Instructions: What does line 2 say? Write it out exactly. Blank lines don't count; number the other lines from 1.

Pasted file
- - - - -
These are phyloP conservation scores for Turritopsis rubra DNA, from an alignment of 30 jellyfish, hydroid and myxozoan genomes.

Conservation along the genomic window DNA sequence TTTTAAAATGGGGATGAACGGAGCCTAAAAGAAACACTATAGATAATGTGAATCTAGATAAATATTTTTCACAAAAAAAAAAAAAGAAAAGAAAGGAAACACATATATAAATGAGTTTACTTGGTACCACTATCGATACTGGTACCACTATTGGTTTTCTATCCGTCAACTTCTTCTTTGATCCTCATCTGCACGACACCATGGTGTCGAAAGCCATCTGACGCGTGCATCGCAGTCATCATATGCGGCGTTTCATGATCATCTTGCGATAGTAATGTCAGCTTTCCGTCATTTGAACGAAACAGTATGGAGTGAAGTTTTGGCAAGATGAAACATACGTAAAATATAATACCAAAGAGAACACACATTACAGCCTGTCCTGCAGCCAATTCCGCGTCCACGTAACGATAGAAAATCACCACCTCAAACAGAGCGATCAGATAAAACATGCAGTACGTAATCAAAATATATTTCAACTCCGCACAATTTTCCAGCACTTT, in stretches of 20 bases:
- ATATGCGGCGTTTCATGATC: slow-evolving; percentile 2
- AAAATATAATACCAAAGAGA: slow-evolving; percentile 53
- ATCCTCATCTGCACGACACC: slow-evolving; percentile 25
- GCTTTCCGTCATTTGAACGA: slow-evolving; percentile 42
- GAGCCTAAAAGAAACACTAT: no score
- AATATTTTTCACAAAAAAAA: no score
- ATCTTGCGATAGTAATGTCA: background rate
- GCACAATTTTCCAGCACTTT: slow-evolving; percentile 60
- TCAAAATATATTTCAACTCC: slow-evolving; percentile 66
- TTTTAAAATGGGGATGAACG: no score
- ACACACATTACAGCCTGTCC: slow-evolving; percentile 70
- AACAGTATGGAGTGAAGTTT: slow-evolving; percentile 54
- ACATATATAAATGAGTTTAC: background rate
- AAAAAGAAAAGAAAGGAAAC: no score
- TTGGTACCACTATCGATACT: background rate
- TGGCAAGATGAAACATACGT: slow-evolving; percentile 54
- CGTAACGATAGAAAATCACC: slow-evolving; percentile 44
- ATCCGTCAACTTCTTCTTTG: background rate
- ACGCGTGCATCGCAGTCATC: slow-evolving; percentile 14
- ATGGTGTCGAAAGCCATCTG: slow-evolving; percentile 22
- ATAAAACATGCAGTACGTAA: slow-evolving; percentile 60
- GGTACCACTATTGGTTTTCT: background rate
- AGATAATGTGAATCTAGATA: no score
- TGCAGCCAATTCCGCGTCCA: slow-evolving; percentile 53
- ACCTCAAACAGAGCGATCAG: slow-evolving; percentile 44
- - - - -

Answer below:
Conservation along the genomic window DNA sequence TTTTAAAATGGGGATGAACGGAGCCTAAAAGAAACACTATAGATAATGTGAATCTAGATAAATATTTTTCACAAAAAAAAAAAAAGAAAAGAAAGGAAACACATATATAAATGAGTTTACTTGGTACCACTATCGATACTGGTACCACTATTGGTTTTCTATCCGTCAACTTCTTCTTTGATCCTCATCTGCACGACACCATGGTGTCGAAAGCCATCTGACGCGTGCATCGCAGTCATCATATGCGGCGTTTCATGATCATCTTGCGATAGTAATGTCAGCTTTCCGTCATTTGAACGAAACAGTATGGAGTGAAGTTTTGGCAAGATGAAACATACGTAAAATATAATACCAAAGAGAACACACATTACAGCCTGTCCTGCAGCCAATTCCGCGTCCACGTAACGATAGAAAATCACCACCTCAAACAGAGCGATCAGATAAAACATGCAGTACGTAATCAAAATATATTTCAACTCCGCACAATTTTCCAGCACTTT, in stretches of 20 bases: